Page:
Sunday, 15 April 2007

Ranthambhore National Park

So this part of the trip was a complete suprise. Before we came we hadn't even considered going on safari looking for tigers. So we had no binoculars. Set off in an open top jeep. Zooming along the road at 5.30am. Picking up two other parties along the way - an older German couple and a journalist researching an article on Tiger safaris around the world. The German lady had a proper camera with an appropriately long lens. I had camera inferiority complex.

Set off expecting to just enjoy the scenery and not see any tigers. We felt it best so as not to be disappointed. We got zone 3 much to the disappointment of the germans who had read in their guidebook that nobody had ever seen a tiger in zone 3 (only 5 vehicles were allowed in any one zone for each session).

Our guides listened out for deer alarm calls. Drove to appropriate points to watch and listen. Pointed out other wildlife. We watched the sun rise.

Then they saw the tiger - moving from a hiding place by a pond. She came out, walked round and went off into the woods. We were amazed. Huge beast wandering freely. And we were off - racing along the tracks to hopefully catch her when she emerged over the hill, bouncing and thrown about in the jeep, holding on for all our worths. Stopped when we saw her emerging from the woods again. She wandered along, marking her territory, coming closer and closer to the jeep. Totally unpeturbed by our presence. So close we could have reached out and touched her.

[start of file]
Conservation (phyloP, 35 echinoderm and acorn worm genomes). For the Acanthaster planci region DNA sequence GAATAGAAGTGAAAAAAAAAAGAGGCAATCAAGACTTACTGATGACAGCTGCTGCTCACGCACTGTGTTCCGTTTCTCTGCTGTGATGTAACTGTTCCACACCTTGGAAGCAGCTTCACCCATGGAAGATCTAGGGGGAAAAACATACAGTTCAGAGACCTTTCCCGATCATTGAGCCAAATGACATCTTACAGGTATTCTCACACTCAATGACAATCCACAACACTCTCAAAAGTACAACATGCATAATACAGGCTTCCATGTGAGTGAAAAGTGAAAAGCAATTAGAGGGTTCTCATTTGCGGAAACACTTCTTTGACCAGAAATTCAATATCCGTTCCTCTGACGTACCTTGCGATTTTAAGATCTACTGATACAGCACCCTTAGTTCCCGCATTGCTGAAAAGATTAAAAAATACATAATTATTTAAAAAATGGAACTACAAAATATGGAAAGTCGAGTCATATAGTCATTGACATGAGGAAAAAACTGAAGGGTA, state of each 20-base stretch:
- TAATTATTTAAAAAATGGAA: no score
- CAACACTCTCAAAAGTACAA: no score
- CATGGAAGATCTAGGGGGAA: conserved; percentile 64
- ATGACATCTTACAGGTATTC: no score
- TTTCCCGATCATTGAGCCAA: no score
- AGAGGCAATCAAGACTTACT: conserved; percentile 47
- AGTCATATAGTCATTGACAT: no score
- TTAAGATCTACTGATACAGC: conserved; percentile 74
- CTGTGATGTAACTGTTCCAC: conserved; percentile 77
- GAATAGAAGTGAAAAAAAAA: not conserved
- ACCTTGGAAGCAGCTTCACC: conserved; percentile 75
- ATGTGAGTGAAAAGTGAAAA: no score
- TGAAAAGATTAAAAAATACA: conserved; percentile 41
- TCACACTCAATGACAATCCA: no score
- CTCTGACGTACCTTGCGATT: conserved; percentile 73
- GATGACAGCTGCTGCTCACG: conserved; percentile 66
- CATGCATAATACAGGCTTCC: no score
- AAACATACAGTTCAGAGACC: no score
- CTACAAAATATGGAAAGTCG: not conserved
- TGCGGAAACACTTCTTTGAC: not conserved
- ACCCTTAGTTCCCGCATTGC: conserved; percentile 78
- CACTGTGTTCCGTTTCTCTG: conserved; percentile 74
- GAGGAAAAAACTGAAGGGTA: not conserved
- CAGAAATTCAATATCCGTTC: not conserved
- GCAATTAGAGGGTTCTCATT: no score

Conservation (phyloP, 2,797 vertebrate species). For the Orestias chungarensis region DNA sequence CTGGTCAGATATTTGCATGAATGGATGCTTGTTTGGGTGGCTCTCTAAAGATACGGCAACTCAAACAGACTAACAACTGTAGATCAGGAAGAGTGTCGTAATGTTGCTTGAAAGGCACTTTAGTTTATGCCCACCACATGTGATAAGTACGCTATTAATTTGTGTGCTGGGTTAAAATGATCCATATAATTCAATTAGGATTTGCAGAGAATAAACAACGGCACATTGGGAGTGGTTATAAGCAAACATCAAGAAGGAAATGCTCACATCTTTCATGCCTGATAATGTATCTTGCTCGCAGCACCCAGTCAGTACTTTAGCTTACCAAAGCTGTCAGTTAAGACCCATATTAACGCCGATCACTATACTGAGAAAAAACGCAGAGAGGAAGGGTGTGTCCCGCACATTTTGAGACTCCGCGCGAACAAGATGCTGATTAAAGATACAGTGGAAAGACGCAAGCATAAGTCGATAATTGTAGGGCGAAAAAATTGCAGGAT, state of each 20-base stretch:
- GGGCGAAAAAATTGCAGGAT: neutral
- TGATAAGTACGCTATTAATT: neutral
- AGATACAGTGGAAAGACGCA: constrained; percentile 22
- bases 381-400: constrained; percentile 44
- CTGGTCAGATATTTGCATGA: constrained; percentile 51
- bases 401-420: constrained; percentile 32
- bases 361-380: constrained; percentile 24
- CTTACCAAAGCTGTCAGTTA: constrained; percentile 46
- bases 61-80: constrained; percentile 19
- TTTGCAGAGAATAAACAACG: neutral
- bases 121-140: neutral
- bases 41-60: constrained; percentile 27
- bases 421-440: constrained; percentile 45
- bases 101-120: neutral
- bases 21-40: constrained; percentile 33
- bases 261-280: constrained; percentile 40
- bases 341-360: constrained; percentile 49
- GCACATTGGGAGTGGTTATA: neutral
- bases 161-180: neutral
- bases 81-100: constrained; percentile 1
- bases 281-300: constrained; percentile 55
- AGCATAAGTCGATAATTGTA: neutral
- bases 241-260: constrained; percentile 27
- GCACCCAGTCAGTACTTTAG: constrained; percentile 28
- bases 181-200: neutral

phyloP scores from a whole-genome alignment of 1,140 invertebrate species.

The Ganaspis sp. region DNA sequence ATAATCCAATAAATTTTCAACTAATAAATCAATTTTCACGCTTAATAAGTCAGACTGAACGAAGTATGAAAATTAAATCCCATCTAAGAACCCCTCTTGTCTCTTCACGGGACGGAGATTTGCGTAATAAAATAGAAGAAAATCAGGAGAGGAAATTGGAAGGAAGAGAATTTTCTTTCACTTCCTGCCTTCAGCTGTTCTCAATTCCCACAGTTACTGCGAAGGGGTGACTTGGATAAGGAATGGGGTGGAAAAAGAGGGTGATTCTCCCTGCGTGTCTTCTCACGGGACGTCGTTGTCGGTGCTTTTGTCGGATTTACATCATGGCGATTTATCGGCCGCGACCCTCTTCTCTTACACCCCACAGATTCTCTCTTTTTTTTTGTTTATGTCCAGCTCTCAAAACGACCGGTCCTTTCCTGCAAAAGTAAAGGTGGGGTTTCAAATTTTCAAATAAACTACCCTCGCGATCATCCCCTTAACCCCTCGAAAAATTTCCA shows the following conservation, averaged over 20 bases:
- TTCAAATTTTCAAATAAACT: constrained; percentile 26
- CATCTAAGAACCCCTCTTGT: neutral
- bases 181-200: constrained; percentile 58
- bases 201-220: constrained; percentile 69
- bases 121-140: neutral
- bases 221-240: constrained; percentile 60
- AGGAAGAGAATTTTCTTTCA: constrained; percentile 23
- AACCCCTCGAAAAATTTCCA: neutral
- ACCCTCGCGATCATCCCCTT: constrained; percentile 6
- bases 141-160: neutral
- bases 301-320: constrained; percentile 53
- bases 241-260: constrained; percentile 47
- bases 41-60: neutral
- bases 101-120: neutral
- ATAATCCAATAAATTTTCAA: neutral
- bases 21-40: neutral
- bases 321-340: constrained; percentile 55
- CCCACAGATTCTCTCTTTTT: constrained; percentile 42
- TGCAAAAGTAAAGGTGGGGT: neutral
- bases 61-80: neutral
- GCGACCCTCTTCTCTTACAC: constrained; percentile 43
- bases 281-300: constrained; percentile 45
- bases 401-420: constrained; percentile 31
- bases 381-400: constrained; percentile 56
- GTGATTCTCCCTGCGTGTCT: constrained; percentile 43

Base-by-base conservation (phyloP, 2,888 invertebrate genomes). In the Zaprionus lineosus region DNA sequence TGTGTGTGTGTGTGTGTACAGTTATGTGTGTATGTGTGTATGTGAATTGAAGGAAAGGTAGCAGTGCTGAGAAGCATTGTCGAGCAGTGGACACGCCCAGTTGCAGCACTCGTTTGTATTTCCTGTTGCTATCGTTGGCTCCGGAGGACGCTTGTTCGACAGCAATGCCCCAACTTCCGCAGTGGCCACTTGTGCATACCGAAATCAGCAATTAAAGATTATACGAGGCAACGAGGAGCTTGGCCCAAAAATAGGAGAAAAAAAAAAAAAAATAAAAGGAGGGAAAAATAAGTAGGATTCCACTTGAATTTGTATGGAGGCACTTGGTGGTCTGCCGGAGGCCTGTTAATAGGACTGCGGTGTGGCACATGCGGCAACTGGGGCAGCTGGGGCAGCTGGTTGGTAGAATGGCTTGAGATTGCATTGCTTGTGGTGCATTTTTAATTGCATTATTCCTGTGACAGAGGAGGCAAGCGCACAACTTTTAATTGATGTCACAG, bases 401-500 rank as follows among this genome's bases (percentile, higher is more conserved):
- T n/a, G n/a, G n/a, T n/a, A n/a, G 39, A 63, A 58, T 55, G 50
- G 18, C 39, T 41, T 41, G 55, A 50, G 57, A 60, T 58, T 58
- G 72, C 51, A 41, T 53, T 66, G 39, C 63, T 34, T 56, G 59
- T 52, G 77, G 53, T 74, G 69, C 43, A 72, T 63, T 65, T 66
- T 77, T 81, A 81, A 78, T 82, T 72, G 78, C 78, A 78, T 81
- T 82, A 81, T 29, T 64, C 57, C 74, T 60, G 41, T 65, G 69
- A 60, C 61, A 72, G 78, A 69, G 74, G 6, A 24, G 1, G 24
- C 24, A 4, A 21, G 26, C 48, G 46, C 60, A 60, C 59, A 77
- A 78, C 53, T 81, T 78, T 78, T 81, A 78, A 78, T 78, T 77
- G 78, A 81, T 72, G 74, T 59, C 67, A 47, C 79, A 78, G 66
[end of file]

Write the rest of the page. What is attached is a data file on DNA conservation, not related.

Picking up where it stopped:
I had to keep reminding myself that she was wild. We weren't in a zoo. They weren't caged. There are no boundaries to the park - tigers do occassionally leave, particularly young males looking for a territory, which is when they get into trouble (farmers are concerned about tigers living close by to their livestock).

Later that day we were on our second safari of the day - an afternoon session. We really did expect to be just looking at the scenery this time, after such fantastic views earlier in the day. We were in a different zone, its terrain was quite different, higher, rockier, not as many watering holes. But someone with eagle eyes spotted an enormous male sitting in a cave. Visible only through binoculars, which our jeep companions kindly shared. We waited over an hour. He eventually came out and bounded up the side of the hill as if it were nothing. About three leaps. Wandered along and disappeared around the corner.

We went home after the sun had gone down, feeling very lucky.

Full safari flickr photostream.

Sightings: spotted deer, cormorant, crocodile (heads poking out of the water x2), sambar deer, tiger (13 year old Royal Bengal Tiger female, one of the biggest males in the park), peacocks and hens, egrit, macack monkeys, kingfishers, gazelle (x2), mongoose, langa monkey, brown fisher owl, Quail - running along the ground, honey buzzard, black stork (in flight).

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